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Intricate Designs: Stanley Kubrick at the Design Museum

An insight into the man behind some of the most famous cult classics of film

Walking around the Stanley Kubrick exhibition at the London Design Museum in South Kensington, the overwhelming impression you get is of a man meticulous to a fault. Intricately planned schedules, hundreds of notecards of research and excruciating attention paid to the final edit of his films. Kubrick, for all his imagination and creativity for which his films are known, was truly a man of detailed planning and preparation. The exhibition provides a deep and insightful exploration into Kubrick’s now renowned films and the man himself.

The exhibition marks twenty years since Stanley Kubrick’s death and is the first time that the internationally acclaimed touring exhibition about his life and work is coming to Britain. This is only fitting since Kubrick worked and lived in Britain for forty years. Often cited as one of the most influential filmmakers in cinematic history, Kubrick was born in 1928 and raised in the Bronx in New York City. He first began work as a photographer for Look Magazine in the late 40s and early 50s which then evolved into making short films, and then his first major Hollywood film, The Killing in 1956. Evidently, this wasn’t a one-time foray into filmmaking for Kubrick, who went on to produce a number of now classics such as A Clockwork Orange (1971), 2001: A Space Odyssey (1968) and The Shining (1980).

The exhibition starts with a room dedicated to Kubrick’s creative process. A demanding perfectionist, Kubrick asserted his vision and control over many aspects of the creative process. Kubrick’s attention to detail and fascination with all the aspects of stage design is evident from the beginning; the exhibition brings to the fore the in-depth detail he put into each of his projects. The exhibition features about 700 objects, films and interviews but a personal standout was the model of centrifuge-set that Kubrick had built for 2001: A Space Odyssey. Exquisite attention to detail for this set is clear (the actual set being 38 feet in diameter and 10 feet wide) even in just the model. My friend who accompanied me, he himself an engineer, was delighted at not only the detail but its conceivable functionality, explaining why the space travel in the film seems so possible. The juxtaposition of art and film with technical aspects of design and science was interesting to see since so often artists are portrayed as ‘bohemian’, lax creatives. Kubrick was far from this stereotype. Case in point, hundreds of notecards of research about Napoleon including what he ate and said, where and when. The exhibition shows this attention to detail was nigh on obsessive; the film about Napoleon was never actually made!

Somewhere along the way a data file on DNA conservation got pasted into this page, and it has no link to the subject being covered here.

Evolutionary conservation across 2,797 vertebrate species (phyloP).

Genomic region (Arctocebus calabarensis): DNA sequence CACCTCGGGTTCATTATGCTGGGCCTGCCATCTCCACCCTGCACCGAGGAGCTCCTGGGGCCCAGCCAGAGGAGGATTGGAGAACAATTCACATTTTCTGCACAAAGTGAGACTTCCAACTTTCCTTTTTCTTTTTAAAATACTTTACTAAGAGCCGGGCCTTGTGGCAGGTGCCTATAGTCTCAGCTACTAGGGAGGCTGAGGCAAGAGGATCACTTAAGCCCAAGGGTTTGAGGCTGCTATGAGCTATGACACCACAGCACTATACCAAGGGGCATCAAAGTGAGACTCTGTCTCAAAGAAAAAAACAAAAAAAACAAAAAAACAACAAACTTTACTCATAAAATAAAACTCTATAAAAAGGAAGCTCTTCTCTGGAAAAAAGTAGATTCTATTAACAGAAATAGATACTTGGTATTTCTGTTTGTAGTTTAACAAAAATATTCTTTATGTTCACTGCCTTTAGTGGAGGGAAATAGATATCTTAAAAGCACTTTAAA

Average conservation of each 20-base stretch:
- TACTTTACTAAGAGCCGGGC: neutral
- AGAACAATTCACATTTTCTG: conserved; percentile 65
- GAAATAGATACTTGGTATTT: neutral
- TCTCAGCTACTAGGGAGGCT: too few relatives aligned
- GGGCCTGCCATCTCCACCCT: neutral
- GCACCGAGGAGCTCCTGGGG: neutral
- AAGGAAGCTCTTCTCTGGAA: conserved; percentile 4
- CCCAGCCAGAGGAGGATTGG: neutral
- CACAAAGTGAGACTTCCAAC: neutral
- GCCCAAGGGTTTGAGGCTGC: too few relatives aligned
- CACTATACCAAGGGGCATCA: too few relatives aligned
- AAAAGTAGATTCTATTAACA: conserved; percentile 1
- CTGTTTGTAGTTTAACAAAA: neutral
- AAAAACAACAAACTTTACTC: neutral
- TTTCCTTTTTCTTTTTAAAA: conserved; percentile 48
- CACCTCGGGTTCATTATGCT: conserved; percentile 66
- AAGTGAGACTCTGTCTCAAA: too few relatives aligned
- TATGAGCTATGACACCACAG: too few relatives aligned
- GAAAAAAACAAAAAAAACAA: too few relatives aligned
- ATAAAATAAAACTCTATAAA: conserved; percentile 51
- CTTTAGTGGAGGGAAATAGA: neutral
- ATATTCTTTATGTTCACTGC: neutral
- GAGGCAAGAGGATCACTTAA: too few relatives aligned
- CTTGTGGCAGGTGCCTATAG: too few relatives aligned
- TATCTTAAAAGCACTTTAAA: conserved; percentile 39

Moving through the next rooms of the exhibition, you walk through a series of rooms, each dedicated to one of Kubrick’s films. Now we see what Kubrick is so well known for: his innovation, creativity, and unique cinematography. Kubrick’s films spanned a variety of genres from Spartacus (1960) which tells the story of the real historical figure Spartacus and the events of the Third Sevile War to Lolita (1962), a controversial film after the Nabokov novel about an adult man courting a young girl. Fans of his films will be delighted by props included in the exhibition including helmets from Full Metal Jacket and parts of the space station set from 2001: A Space Odyssey. The exhibition also includes some short film excerpts so that people can familiarise themselves with pieces they don’t know. As his filmmaking progressed he ventured from realistic portrayal of events (e.g. Spartacus) to more surrealism. As Kubrick’s experience and status grew, Kubrick became more explorative with his ideas and the stories that he took on, which is evident as we move through the exhibition. His films are well known for their stunning visuals, often encapsulating the entire mood and atmosphere of the film and becoming famous beyond the film itself. A Clockwork Orange, for example, while controversial for its violent themes, had a very ardent following who took fashion inspiration from the costumes.

Super fans of his films will delight in the rooms dedicated to these films with many of the original props on display. It is interesting for any budding filmmaker or anyone interested in filmography to see how he worked. Evidently, his well-thought out plans and attention to detail is really what underpinned the success of his movies and allowed his extensive imagination to take shape in a way that has really stood the test of time.

See the exhibition at The Design Museum until 17th September.

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